SynopsisIt is important to sometimes reallocate funds within your portfolio. It is even more important to do so at the right time. How do we know when the time is right ? What is a good lead indicator?
When the economy slows down, central banks respond by reducing interest rates. This, along with fiscal stimulus, can possibly arrest the slowdown and initiate a recovery. But as the recovery gains traction, it fuels inflation, first in asset prices and then gradually in consumer prices, which compels central banks to raise interest rates again.
The RBI has kept the rates unchanged for now. But with inflation on the rise once again, it appears a hike is imminent. Gradual increases in rates have a modest impact on asset prices. But the coming rise in rates might be steeper and more persistent.
Downturn upon downturn, easing upon easing
Cyclical monetary easing is normally preceded by monetary tightening. However, the most recent global monetary easing (starting March 2020) was preceded by yet another period of easing. Hence, the next round of tightening might need to be severe and long-drawn so as to correct deep-rooted investor and consumer habits. For the first time in decades interest rates in major economies have been cut to such low levels. These low levels are not sustainable and interest rates are ripe for an upward correction.
Usually, monetary easing occurs in different countries at slightly different times, in line with variations in economic conditions across those countries. However, this time, monetary policy was eased across the globe at the same time since the causal event (outbreak of covid) was common. Therefore, different countries are likely to face inflationary pressures, and increase interest rates, at around the same time. Reallocation of investments between asset classes is likely to be unidirectional across the globe and the possibility of domestic flows moderating international flows or vice-versa is low.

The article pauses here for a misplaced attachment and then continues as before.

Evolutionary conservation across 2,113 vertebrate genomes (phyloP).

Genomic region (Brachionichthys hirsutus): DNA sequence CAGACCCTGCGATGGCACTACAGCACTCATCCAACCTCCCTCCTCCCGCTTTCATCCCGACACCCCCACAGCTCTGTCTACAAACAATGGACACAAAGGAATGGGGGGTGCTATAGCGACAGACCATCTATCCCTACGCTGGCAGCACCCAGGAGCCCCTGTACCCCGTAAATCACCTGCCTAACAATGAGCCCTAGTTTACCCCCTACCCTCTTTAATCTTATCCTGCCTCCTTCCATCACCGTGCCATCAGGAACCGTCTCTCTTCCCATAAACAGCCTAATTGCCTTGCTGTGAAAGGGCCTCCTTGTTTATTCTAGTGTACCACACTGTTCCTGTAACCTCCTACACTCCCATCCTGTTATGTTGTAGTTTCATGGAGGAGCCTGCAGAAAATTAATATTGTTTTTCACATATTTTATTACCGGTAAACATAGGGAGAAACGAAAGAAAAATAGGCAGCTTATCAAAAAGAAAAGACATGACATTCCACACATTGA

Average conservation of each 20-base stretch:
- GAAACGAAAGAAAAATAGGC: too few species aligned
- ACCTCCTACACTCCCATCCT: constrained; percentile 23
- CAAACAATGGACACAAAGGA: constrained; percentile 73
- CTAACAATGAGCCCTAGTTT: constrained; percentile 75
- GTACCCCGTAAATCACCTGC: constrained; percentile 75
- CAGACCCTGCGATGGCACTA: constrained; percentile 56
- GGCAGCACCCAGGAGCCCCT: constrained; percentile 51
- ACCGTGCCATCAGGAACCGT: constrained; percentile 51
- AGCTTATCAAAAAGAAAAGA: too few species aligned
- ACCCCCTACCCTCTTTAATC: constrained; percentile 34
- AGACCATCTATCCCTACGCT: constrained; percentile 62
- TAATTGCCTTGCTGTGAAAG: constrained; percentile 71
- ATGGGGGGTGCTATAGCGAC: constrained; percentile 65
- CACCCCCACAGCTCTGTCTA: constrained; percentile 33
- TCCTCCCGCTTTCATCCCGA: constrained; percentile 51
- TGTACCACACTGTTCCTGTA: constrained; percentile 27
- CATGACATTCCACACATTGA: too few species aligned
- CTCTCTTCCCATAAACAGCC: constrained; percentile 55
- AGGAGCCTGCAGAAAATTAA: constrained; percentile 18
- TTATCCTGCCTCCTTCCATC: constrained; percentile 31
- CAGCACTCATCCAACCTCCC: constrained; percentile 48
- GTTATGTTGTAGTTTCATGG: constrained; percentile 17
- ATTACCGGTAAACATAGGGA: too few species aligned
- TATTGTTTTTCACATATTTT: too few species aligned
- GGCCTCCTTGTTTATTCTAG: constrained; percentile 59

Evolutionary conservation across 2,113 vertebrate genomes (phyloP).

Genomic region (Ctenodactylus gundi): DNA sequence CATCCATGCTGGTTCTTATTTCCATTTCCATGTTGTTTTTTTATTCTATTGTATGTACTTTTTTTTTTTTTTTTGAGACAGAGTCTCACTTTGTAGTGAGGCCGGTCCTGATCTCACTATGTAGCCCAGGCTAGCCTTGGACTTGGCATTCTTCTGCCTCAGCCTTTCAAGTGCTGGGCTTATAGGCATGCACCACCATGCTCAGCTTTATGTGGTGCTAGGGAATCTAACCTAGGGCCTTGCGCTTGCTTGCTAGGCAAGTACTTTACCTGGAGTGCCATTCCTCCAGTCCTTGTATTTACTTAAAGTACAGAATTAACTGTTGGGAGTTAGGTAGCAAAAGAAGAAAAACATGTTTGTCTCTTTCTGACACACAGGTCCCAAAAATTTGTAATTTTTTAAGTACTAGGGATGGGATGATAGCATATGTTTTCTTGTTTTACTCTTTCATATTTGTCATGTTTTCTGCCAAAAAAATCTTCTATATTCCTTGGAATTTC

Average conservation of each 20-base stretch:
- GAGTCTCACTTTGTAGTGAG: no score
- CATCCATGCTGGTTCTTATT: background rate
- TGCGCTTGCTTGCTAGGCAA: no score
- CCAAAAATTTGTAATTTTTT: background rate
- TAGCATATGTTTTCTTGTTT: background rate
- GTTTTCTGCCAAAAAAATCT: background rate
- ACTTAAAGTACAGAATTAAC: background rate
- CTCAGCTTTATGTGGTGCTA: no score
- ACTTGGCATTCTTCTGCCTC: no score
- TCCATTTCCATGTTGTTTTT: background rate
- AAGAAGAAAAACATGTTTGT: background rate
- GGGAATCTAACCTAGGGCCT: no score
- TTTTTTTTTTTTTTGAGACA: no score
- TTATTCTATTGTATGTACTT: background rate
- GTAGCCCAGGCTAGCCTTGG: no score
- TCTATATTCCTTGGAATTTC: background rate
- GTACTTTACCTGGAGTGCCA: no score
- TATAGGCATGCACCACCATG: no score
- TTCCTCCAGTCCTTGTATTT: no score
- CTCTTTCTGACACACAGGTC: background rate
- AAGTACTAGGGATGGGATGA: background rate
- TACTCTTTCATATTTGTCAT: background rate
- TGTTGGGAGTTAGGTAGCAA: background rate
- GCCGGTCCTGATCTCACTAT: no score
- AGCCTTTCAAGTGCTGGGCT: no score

US bond yields are rising now
The 10-year bond yield had fallen to 0.6% in March 2020.
Bottomed out yet?
In India, the 10-year bond yield is at a multi-year low.
What should investors do?
Rising interest rates will impact different asset classes differently. Long duration fixed income securities will be the worst hit. For example, if interest rates rise from 6% to 8%, the 10-year government bond will depreciate by around 16%. Therefore, investors should consider moving away from long-term fixed income securities (govt bonds, corporate bonds, REITs or mutual funds that invest in these).
Investors with a low appetite for risk could reallocate funds to short-term debt funds, liquid schemes or arbitrage funds. While those will give negligible real returns, they will protect against capital loss. I would not recommend withdrawing money from fixed deposits, because penalties on foreclosures whittle the benefits from superior future returns. But further investment in bank deposits is not recommended since real, post-tax returns are likely to be poor.
On the other hand, PPF interest is tax-exempt and would be a worthwhile investment. But investments in the Provident Fund beyond the tax-free limit could be stopped. Its post-tax returns would barely cover inflation or even run short of inflation. If you are contributing to NPS, you should deploy the bulk of your contribution in equity funds. NPS is a long-term investment and returns in equity tend to be relatively stable and high in the long term.